How It Ends might have been shot during the pandemic, but, according to John Defore in the Hollywood Reporter, it is “one of the most enjoyable responses yet to Covid constraints”. Written, directed and produced by Zoe Lister-Jones and Daryl Wein, this feelgood comedy is set on the last day before the Earth is obliterated by an asteroid. (You read that correctly – it’s a feelgood comedy about the extinction of all life as we know it.) Lister-Jones stars as Liza, a woman who spends her few remaining hours wandering the deserted streets of Los Angeles in the imagined company of her younger self (Cailee Spaeny). She is hoping to make it to one last party, but first she tries to reconcile with various friends, ex-boyfriends and relatives played by Olivia Wilde, Helen Hunt, Bradley Whitford and others. “Packed with cameos from seemingly every celebrity the writer/directors have befriended during their careers,” says Defore, “it’s more breezy than bittersweet, more about acceptance and forgiveness than a movie made in 2020 has any right to be.”

Released on 20 July in the US

(Credit: Warner Brothers)

(Credit: Warner Brothers)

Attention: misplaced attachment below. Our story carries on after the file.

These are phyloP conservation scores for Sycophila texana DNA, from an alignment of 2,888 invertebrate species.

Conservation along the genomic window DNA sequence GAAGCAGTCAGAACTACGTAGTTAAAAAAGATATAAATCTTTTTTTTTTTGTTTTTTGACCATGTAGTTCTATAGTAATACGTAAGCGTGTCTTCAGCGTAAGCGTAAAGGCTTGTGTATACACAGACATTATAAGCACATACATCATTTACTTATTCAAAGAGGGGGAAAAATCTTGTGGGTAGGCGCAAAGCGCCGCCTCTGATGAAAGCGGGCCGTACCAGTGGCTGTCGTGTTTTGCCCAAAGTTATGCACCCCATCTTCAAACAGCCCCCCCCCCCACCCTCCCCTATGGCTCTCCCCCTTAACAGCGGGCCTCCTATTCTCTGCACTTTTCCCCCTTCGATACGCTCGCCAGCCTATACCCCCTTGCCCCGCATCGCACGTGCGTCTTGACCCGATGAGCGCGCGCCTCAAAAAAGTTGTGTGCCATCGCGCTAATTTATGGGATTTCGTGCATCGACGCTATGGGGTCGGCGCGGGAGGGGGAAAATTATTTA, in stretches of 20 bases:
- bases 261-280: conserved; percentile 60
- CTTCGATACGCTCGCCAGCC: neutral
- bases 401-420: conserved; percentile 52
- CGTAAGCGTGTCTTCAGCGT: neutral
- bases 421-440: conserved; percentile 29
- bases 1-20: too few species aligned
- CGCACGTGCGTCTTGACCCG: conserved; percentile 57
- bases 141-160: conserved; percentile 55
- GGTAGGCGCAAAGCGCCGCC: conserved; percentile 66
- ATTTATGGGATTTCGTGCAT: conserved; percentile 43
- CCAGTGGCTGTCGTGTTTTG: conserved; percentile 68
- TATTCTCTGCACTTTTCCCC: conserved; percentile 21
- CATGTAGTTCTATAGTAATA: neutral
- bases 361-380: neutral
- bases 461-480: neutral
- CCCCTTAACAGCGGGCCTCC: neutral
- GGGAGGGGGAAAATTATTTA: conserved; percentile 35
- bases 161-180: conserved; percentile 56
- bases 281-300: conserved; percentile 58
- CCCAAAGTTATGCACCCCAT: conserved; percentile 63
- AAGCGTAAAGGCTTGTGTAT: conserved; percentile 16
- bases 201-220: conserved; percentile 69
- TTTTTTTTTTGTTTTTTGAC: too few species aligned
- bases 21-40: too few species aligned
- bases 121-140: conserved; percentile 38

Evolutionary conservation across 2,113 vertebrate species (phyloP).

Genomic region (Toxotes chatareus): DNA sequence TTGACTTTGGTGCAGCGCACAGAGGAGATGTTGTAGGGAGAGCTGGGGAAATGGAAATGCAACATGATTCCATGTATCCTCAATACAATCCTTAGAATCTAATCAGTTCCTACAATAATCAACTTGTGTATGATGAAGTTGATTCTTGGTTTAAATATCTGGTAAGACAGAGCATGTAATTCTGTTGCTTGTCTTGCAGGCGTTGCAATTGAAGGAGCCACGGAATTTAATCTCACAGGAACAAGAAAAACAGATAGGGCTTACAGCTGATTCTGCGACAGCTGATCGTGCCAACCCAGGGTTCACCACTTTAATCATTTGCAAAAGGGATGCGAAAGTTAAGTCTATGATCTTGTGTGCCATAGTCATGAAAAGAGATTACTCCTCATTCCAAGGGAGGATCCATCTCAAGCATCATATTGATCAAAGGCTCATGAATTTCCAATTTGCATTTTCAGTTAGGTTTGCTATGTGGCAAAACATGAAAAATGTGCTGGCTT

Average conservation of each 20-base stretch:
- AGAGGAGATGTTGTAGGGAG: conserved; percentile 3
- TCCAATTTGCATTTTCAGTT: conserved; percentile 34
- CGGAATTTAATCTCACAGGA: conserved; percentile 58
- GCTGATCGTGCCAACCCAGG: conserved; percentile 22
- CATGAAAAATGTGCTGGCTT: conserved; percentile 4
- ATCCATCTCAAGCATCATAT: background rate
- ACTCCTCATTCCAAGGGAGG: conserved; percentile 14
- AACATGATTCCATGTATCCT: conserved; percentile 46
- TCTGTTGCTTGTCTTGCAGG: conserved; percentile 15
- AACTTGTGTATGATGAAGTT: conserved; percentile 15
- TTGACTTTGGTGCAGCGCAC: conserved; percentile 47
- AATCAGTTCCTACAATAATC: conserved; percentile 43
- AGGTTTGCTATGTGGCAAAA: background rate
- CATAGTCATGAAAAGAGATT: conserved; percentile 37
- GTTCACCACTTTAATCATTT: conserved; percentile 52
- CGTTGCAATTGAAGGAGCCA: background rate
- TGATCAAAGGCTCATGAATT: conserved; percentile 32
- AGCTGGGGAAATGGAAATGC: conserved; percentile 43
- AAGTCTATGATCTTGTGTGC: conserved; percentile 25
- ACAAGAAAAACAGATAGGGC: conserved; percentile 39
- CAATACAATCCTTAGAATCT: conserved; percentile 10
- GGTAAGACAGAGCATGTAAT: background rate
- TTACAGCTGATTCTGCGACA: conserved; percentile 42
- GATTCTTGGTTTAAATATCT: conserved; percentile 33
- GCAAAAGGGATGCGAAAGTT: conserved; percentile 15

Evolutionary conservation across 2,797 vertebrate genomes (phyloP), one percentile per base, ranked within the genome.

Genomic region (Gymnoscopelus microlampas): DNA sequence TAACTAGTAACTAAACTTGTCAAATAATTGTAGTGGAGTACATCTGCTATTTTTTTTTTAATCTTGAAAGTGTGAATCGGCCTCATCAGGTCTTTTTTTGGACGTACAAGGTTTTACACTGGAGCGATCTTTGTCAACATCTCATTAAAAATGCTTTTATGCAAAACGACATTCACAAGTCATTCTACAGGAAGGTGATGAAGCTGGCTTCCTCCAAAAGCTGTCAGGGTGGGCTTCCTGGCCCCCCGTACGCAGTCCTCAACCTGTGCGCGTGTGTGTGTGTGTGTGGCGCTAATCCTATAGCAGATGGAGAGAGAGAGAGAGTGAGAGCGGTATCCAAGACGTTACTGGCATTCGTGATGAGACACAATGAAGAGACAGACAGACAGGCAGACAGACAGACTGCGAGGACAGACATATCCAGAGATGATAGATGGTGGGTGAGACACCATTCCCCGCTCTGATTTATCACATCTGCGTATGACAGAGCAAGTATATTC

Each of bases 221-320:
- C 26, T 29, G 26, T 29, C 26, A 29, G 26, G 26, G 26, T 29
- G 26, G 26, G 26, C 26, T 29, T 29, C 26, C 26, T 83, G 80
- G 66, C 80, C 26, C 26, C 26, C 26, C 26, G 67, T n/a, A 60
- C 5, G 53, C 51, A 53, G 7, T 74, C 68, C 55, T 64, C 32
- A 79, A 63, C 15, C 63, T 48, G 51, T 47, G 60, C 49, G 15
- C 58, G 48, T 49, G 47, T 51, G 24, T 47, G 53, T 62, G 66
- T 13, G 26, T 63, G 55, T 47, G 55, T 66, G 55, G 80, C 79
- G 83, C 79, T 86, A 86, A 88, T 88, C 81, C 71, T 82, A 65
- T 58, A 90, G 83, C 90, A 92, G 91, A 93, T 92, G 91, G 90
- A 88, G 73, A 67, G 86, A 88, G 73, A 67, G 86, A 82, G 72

Space Jam: A New Legacy

A basketball superstar caught up in an intergalactic battle involving a bunch of cartoon characters from the 1930s and 1940s? It’s hard to explain how or why Space Jam came into being, but the Michael Jordan-meets-Bugsy Bunny extravaganza was a slam dunk in 1996, and now, 25 years on, a sequel is here. This time it’s LeBron James who is zapped into an otherworldly realm where he has to train Bugs, Daffy Duck, Porky Pig and chums to be a world-beating basketball team. A few other things have changed in the last quarter of a century, too. As well as mixing live-action with hand-drawn animation, as the 1996 film did, A New Legacy throws in computer-generated 3D animation. The other change is that James doesn’t just meet the Looney Tunes characters. Much like Ready Player One and The Lego Movie, the film makes use of every other piece of Warner Bros intellectual property it can, so look out for Fred Flintstone, King Kong, The Iron Giant and more.

Released on 16 July in the US, Canada, the UK and Ireland

(Credit: Neon)

(Credit: Neon)

Night of the Kings

Philippe Lacôte’s Night of the Kings is a prison drama with a difference. Its young hero (Bakary Koné) is sent to a notorious Ivory Coast jail, deep in a forest, where the inmates are in charge. Their dying leader (Steve Tientcheu from the Oscar-nominated Les Misérables) sets the newcomer a test: if he doesn’t want to be killed, he has to hold his fellow prisoners’ attention with a story that lasts an entire night. As his tale drifts from biography to fantasy, the film itself becomes just as strange and mystical. In Rolling Stone, K Austin Collins calls it “a film-length display of the power of the West African griot, in other words, a movie rooted in the tradition of fabulism, chronicle, the unruly mix of personal and regional history, shot through with both fact and magical realism”.